The Link Between Your Gut Microbiome and Cancer Risk

Posted July 2023
Hommus, falafel, cucumber, broad beans on Corn Thins slices

Cancer is the second leading cause of death in the world behind heart disease. The importance of understanding what factors can reduce your risk of developing cancer is hence important. One factor you may not have considered is the composition of your gut microbiome and risk of developing cancer.

Your gut microbiome is defined in the Encyclopedia of Cell Biology as ‘the collection of microorganisms including bacteria, archaea, viruses, and fungi found within the gut and their overall genetic information.’ Everyone has a different diversity and number of different microorganisms. Your gut microbiome is as unique to you as your fingerprint. One factor which influences your unique gut microbiome is your diet.

Research has investigated the link between different types of microbes with risk of developing cancer. Healthy people were found to have a gut microbiome made up of approximately ten percent from the classification of microbes called phyla groups called Verrucomicrobia and Proteobacteria. The remaining ninety percent was from the phyla of Firmucutes and Bacteroidetes.

Ten percent of the incidence of cancer in the world is suggested to be influenced by the oncobiome. The collection of microbes linked to an increased risk of cancer called the oncobiome. Using colorectal cancer as an example, the species which have been recorded in high numbers in the gut microbiome in those with colorectal cancer include Bacteroides clarus, Roseburia intestinalis, Clostridium hatheway, Fusobacterium nucleatum, Parvimonas micra, and Solobacterium moorei.

In addition to this imbalance genera which are seen in low abundance in those with colorectal cancer include Escherichia, Citrobacter, Shigella, Flavobacterium, Acinetobacter, and Chryseobacterium genera and species Lachnospiraceae, Bifidobacterium animalis, and Streptococcus thermophilus. These microbes promote inflammation in your gut which is one factor which increases your risk of developing colorectal cancer. In addition, they do not produce the short chain fatty acid metabolite called butyrate which has anti-cancer promoting properties.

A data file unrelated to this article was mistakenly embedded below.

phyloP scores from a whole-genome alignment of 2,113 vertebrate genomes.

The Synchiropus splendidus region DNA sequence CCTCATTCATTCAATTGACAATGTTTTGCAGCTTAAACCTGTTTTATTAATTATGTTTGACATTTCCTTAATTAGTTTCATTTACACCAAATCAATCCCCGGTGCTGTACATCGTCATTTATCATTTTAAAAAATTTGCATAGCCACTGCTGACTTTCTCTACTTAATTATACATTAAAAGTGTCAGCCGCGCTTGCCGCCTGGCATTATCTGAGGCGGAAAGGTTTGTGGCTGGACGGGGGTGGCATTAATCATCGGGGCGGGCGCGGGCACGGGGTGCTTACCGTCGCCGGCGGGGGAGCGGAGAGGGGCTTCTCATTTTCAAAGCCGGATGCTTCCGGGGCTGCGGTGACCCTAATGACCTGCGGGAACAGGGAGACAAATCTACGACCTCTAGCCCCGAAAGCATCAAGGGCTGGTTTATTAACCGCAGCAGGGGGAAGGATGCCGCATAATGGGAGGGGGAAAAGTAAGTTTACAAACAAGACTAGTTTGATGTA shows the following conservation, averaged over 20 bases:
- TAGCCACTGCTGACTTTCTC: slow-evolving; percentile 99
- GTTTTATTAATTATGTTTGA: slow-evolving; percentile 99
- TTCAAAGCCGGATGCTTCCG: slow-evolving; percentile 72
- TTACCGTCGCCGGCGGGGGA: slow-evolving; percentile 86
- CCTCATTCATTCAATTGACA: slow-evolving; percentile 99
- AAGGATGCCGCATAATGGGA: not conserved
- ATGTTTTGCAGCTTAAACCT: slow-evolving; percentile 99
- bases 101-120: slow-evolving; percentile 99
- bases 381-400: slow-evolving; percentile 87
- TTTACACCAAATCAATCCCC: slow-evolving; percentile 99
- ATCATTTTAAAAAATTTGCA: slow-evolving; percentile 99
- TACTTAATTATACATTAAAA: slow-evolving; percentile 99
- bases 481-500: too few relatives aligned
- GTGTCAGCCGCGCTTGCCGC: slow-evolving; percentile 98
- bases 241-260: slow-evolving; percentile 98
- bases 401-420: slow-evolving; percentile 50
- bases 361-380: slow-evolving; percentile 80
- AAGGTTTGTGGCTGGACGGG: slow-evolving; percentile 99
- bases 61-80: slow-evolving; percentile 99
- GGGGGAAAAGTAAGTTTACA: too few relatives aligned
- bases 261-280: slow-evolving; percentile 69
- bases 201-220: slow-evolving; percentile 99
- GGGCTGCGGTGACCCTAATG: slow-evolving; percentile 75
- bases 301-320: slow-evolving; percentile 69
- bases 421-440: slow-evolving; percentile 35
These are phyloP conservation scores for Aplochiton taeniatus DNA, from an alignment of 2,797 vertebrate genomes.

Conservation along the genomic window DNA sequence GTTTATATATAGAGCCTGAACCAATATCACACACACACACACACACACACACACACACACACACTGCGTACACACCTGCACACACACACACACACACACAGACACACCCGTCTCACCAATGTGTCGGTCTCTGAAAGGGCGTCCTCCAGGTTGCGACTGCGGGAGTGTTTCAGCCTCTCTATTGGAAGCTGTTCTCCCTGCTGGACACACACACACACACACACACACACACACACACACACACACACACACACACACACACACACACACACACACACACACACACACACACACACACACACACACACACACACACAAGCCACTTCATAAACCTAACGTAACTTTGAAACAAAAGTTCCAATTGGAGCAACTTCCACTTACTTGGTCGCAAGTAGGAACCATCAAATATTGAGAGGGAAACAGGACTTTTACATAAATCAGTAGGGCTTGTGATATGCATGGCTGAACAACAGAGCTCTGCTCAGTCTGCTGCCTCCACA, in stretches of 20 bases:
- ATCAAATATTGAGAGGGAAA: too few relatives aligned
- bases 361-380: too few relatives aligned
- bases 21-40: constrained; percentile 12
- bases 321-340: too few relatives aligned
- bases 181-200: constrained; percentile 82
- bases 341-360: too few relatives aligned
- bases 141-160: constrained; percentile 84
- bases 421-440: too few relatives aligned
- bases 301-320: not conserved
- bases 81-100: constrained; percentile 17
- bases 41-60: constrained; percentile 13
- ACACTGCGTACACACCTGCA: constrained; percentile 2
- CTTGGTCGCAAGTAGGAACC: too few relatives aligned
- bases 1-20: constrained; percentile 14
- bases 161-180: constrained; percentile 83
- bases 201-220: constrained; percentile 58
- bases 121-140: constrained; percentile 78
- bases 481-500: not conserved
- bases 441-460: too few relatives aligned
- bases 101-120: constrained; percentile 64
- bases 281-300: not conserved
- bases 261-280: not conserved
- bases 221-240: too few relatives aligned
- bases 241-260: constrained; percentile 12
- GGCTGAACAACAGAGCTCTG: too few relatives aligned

Your gut microbiome is as unique to you as your fingerprint and everyone’s optimal microbiome balance is slightly different. Saying this, there are key varieties of microbes linked to health as mentioned above.

There are many lifestyle factors which influence your gut microbiome. One major factor is your diet. Research links a diet which is rich in whole grains, fiber, fruits, yoghurt, extra virgin olive oil, and vegetables to a lower risk of cancer. In comparison, a diet which is high in animal products and the traditional ‘western style diet’ which is high in processed foods, animal saturated fats, red meat, and low in fiber to increase your risk of cancer.

A lifestyle factor which promotes health promoting microbes in all individuals includes eating variety of different plant-based foods each day. This includes foods such as whole grains and whole grain contain foods like Corn Thins slices, nuts, seeds, legumes, beans, vegetables, and fruit.

Each of these different types of foods feeds the health promoting microbes in your gut different fuel sources such as prebiotic fiber and polyphenols. Prebiotic fiber is a type of non-digestible carbohydrate which are fuel sources for the health promoting microbes which live in your gut. A gut loving goal can be to include thirty different plant-based foods a week.

Take home message: While no one single factor can eliminate your risk of developing cancer your gut microbiome appears to play a critical role in influencing your risk.



1. Kapsetaki, S.E., Marquez Alcaraz, G., Maley, C.C. et al. Diet, Microbes, and Cancer Across the Tree of Life: a Systematic Review. Curr Nutr Rep 11, 508–525 (2022).

2. Encyclopedia of Cell Biology. Volume 2, 2016, Pages 799-808The Gut Microbiome. H.Neuman, O.Koren.

3. Cancer. Our World

Ashleigh Felth…
Accredited Practising Dietitian
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